By the time I met Phil Stewart in 2008 he was already a local running and race-directing legend. Despite Phil’s busy schedule and the fact that we’d not yet even been introduced, Phil was happy to meet with me and offer advice and counsel as I began my own race directing career. We talked about everything from permitting to registration platforms to volunteer recruitment, and he was extremely encouraging and positive.
Phil has been the Event Director for the Credit Union Cherry Blossom 10 Mile Run, the premier springtime running event in Washington, DC since 1991. The event is part of the Professional Road Running Organization Circuit, annually draws 20,000 runners, and is continually rated as one of the outstanding races in America. As someone who has run or volunteered at the Credit Union Cherry Blossom 10 Mile Run multiple times, I can attest to the fact that it deserves that rating.
Phil also is the editor and publisher of the Road Race Management newsletter, and the co-author of Organizing Running Events: The Complete Guide to Staging a Successful Road Race, a 500-page compendium covering every aspect of race management. He also organizes the annual Road Race Management Race Directors’ Seminar and Trade Exhibit, an annual sport-wide industry gathering.
In addition to his professional credentials, Phil also is a runner of note. He has competed in numerous races, from ultra-marathons to one-milers, and was the top DC area finisher in the Boston Marathon in 1975 when he ran a 2:19.58.
Something I didn’t know about Phil before we connected for this project is that he took the dramatic photos of President Jimmy Carter’s collapse during a 10K road race at Camp David. The photos were published in Sports Illustrated, Time and People magazines as well as in other publications. Phil received an Honorable Mention in the “News Picture Story” category by the National Press Photographers Association. The photos were nominated for a Pulitzer prize the same year.
Phil’s Three for Thursday follow.
Not surprisingly, running is the backbone of everything I do, whether personally or professionally. Through running, I’ve met dozens of wonderful people who have become life-long friends. I realize that very few people get to turn their avocation into their vocation, and I am forever grateful that I am one of those few.
I do over 90% of my running on my own. That solitary time is critical. It’s my creative time as well as my problem-solving time. Today there are so many ways for people to be in touch that there is less private time than ever – we are constantly bombarded with requests to interact. Running solo is the time for my mind to be free to go where it wants to go. I’ve never worn headphones while running, because my goal is to eliminate distractions, not add them. I also believe that the visual part of running is important. I love to run in new places and see new things.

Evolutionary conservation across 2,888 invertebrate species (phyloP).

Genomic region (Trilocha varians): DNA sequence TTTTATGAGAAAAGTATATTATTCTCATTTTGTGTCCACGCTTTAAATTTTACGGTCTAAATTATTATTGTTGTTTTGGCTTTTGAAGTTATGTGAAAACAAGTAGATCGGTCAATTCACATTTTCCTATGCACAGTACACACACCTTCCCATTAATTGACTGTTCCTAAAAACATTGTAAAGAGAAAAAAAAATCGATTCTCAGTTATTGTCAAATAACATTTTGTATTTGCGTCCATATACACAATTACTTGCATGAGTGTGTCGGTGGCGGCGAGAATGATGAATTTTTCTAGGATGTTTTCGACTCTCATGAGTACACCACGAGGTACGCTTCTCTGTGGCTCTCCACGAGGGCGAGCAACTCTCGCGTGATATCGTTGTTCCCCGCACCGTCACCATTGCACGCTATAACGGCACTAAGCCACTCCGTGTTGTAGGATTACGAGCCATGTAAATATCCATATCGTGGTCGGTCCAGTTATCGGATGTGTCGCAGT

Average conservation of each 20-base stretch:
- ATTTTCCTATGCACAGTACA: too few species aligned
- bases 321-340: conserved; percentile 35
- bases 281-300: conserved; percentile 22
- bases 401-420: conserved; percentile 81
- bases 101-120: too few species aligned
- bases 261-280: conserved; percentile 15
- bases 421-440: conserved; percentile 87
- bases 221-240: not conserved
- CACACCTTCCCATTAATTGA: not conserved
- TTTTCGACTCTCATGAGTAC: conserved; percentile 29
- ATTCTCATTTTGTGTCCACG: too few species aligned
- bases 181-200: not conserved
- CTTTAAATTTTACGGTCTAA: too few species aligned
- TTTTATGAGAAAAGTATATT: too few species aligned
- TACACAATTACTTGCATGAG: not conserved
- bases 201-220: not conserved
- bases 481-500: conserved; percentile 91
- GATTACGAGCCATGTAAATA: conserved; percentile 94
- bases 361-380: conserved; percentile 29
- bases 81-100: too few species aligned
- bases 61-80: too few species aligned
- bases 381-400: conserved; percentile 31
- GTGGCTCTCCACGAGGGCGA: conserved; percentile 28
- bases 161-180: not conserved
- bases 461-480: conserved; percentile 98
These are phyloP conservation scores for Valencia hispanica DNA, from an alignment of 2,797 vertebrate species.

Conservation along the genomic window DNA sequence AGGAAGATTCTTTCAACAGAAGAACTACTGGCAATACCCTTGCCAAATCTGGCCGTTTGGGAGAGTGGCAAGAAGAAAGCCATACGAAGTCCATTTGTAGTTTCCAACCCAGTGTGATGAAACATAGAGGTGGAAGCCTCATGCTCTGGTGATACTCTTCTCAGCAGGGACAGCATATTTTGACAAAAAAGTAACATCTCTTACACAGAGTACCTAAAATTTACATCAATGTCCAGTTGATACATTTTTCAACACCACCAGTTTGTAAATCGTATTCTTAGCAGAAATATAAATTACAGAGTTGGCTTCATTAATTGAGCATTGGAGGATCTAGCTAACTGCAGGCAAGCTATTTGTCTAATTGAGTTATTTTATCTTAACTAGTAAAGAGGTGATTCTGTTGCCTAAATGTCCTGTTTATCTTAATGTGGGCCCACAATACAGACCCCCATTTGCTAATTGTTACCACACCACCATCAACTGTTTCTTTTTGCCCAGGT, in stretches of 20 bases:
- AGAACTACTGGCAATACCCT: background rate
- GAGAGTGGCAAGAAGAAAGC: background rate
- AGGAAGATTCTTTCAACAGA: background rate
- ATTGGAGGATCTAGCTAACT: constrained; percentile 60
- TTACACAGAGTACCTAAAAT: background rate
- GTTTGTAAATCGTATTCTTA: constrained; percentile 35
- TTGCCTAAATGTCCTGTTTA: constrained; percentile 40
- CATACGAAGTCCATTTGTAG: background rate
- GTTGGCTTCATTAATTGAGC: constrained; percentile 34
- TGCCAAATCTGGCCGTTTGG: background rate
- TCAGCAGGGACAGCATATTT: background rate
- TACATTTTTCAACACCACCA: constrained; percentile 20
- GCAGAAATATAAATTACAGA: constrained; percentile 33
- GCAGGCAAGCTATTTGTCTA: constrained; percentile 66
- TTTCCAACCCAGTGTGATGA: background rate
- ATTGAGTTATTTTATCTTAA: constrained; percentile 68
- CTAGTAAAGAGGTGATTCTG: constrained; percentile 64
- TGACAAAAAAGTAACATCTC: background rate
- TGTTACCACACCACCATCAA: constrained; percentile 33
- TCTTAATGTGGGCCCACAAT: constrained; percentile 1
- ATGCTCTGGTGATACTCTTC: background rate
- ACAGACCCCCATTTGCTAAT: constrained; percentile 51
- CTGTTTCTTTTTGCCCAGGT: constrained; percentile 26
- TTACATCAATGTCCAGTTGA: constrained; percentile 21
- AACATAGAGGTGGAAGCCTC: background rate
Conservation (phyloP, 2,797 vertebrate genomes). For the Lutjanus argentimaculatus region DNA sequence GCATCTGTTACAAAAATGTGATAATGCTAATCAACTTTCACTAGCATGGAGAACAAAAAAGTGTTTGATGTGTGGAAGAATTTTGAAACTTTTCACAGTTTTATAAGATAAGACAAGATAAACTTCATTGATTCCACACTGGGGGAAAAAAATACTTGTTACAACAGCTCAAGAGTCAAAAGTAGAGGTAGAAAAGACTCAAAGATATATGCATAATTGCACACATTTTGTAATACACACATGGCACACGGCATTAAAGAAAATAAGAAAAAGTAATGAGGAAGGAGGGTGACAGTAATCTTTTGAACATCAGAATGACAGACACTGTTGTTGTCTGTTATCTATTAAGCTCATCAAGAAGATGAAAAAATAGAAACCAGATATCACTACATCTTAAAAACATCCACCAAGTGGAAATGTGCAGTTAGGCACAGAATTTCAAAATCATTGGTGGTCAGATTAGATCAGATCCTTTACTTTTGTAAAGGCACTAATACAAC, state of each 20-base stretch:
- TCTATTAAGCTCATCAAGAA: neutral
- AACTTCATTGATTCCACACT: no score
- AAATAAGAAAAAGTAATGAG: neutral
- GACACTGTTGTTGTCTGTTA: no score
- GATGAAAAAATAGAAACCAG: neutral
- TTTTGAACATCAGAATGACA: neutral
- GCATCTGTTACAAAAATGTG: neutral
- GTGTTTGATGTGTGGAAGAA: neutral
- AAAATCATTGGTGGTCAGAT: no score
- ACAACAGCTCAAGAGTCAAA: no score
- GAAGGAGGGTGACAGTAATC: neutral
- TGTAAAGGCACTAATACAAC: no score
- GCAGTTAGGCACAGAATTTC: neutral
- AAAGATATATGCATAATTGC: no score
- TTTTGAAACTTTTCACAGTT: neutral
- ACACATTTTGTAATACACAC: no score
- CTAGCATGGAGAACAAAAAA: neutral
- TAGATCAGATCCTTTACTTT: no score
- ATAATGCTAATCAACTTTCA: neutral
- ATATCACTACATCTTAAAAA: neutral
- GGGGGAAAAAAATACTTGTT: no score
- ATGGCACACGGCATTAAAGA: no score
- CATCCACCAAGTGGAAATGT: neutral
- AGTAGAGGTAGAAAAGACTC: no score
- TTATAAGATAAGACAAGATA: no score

There is a tremendous amount of hoopla surrounding The Credit Union Cherry Blossom 10 Mile Run. We have internationally-ranked runners and 20,000 other demanding participants. One of the best compliments that I often receive is that, in the face of all this, I am always calm. I’ve been described as unflappable. I greatly appreciate being described that way, but it doesn’t mean that I don’t feel frustration or concern. Rather, I often pound it out through the soles of my shoes on a ten-mile run. Or, I deal with it in moments of solitude. Exercise and solitude are incredibly important methods of dealing with stress and staying calm amidst the hectic nature of my job.
Accepting and respecting all kinds of individuals
I’ve come in contact with all sorts of people in my career. Some are serious, while others are quirky. No two people are alike. In my business, almost every one of my “staff” is a volunteer. As such, I don’t have the power of the paycheck to hold over them. Early on, I realized that it was important to get to know each of the volunteers individually and to understand what makes each one tick. I view my role as part event director and part therapist. This spills over into my work on the Road Race Management newsletter, where I realized very quickly how important it was to pay freelancers almost immediately after their work is published. That small gesture has gone a long way in my relationships with the many writers with whom we work.
One For The Road…
Empathy. I “grew up” professionally in an era during which the stereotypical business behavior was to be cutthroat and to focus on maximizing profitability. I never subscribed to that philosophy. I always make a point of understanding the perspective of the person with whom I’m interacting. That person may be upset about something totally unrelated to our conversation and that could be driving his or her behavior, so I try to not take it personally and to work through the issue with empathy for what that individual may be going through.